The property that a logic has when the only truth-values are "True" and "False" and every well-formed formula must be one or the other is called "Bivalence". There are a number of ways to deny bivalence.
Two of the most popular options are to recognize the existence of truth-value "gaps" or truth-value "gluts" (or both).
Accepting gaps, as the name would suggest, is to accept that there are some statements which are neither true nor false--- they are indeterminate. You could treat indeterminacy as a third truth value, or as simply the lack of truth or falsity. As far as I know there isn't much of a philosophical reason to preference one approach or the other. The difference corresponds to a choice of semantic apparatus. If you take the assignment of truth-values to statements to be functional then you treat indeterminacy as a third truth-value. If the assignment of truth-values to statements is relational then you can avoid positing a third truth-value by simply having some statements relate to neither truth nor falsity.
The issues are much the same for truth-value gluts except that accepting gluts means that you accept some statements are both true and false. Dialetheism is the philosophy most commonly associated with the existence of truth-value gluts.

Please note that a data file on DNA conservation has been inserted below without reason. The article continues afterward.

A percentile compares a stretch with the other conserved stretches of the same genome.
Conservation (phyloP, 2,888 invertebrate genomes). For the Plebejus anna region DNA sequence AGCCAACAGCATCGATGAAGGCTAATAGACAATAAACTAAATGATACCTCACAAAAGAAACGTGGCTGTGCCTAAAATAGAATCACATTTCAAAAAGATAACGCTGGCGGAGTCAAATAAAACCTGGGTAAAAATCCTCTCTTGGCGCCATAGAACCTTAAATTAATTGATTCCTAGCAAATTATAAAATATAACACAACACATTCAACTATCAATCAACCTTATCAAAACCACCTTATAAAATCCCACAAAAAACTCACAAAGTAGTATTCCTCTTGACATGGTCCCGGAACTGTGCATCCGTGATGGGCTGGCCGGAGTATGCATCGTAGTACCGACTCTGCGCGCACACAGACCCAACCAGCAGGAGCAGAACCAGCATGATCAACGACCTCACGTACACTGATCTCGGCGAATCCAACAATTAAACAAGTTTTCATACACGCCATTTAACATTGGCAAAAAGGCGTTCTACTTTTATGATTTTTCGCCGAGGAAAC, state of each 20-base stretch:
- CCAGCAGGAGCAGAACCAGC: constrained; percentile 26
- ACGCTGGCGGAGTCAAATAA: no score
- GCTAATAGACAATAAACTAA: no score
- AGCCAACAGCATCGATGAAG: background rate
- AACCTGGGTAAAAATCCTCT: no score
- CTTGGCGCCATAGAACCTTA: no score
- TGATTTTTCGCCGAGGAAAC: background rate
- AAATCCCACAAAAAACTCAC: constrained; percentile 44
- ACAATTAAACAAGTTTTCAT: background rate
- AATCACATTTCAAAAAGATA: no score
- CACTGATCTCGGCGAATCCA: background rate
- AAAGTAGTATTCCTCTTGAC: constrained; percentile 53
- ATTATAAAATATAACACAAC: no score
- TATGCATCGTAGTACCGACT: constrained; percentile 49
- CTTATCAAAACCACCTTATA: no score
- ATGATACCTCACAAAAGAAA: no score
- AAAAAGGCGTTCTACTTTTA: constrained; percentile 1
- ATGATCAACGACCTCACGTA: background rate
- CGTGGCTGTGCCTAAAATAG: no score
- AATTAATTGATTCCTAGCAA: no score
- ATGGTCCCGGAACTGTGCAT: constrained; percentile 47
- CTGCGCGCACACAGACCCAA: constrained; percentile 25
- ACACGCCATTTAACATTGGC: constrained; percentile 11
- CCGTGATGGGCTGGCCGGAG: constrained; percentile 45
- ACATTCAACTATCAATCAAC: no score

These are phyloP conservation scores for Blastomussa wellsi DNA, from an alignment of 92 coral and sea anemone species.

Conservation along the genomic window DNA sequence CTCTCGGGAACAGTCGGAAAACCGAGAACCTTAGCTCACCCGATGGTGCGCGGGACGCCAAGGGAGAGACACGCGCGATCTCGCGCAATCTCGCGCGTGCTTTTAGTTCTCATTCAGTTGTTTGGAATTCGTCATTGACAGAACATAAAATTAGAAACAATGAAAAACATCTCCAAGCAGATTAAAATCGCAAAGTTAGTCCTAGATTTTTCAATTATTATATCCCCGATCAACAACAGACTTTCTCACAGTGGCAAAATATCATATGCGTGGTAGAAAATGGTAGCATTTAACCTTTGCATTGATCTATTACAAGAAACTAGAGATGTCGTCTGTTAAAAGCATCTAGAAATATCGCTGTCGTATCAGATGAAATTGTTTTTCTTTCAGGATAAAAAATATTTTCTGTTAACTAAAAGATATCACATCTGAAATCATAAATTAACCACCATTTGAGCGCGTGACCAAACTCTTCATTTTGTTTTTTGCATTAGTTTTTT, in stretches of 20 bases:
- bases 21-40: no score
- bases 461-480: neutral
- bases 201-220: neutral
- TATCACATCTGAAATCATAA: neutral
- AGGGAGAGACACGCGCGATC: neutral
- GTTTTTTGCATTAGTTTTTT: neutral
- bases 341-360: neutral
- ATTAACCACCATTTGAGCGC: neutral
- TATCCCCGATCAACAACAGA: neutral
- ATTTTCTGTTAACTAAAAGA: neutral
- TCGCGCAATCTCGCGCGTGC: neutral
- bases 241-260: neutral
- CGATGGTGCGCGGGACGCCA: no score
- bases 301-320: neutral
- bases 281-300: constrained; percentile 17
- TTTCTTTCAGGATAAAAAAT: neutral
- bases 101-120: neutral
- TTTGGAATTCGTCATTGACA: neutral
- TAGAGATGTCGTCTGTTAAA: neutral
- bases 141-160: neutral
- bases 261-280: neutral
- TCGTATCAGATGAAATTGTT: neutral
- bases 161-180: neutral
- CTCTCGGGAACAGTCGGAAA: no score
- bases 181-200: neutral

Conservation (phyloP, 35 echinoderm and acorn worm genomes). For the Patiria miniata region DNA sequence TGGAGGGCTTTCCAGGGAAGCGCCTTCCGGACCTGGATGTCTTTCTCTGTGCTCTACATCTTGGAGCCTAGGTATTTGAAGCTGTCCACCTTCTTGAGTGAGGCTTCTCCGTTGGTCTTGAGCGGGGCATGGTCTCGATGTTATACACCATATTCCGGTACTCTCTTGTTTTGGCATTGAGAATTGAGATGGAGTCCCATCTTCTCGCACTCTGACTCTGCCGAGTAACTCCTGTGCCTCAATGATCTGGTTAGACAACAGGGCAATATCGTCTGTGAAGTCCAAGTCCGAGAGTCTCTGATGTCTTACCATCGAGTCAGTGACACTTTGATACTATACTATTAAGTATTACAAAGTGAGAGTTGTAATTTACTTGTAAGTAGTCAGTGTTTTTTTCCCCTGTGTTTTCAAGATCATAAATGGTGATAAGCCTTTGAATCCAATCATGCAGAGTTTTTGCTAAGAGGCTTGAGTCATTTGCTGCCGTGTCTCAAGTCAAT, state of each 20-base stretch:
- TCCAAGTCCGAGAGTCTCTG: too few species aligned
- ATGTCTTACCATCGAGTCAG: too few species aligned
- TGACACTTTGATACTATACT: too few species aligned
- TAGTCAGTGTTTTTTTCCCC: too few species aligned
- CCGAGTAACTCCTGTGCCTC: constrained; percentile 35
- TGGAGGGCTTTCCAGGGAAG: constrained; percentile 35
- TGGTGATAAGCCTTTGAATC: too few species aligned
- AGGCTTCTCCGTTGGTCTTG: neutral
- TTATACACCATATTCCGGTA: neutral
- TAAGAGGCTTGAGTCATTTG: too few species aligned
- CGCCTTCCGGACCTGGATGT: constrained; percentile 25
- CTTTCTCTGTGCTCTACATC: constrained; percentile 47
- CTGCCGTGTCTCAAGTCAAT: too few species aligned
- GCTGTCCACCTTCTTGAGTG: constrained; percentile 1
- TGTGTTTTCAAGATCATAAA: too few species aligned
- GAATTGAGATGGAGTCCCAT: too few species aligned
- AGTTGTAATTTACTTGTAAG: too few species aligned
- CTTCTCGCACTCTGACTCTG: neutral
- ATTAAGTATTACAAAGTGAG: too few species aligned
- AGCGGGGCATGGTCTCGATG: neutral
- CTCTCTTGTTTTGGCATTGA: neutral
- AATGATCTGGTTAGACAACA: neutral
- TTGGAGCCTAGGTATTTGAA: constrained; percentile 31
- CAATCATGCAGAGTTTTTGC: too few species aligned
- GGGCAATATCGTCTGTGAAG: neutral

For further information of these issues and exploration of technical systems of both sorts I recommend Graham Priest's An Introduction to Non-Classical Logic. The book presents these systems in a tableuax style of proof, which combines sytactic and semantic proof. It has the disadvantage of being somewhat unnatural (it doesn't resemble normal reasoning as much as, say, a natural deduction system) but it is rather easy to get accustomed to.
EDIT: Since I can't comment yet, I'll note here that as the other answerer indicates, it is unclear whether or not Aristotle accepted that there were truth-value gaps (he almost certainly didn't accept gluts). One of the areas where it seemed that he accepted truth-value gaps is in his discussion of future contingents. You can find discussion of this issue in his De Interpretatione.
EDIT 2: I just noticed that you were specifically asking for authors, so here are some:
Graham Priest for Dialetheism/Truth-Value Gluts
L.E.J. Brouwer and other intuitionists for Truth-Value Gaps
Petr Hajek on Fuzzy Logic (i.e., infinitely many valued logic)
Saul Kripke on his theory of truth and the semantic paradoxes (gaps)
Hartry Field on the semantic paradoxes (gaps)
Those are the big figures I can think of off the top of my head.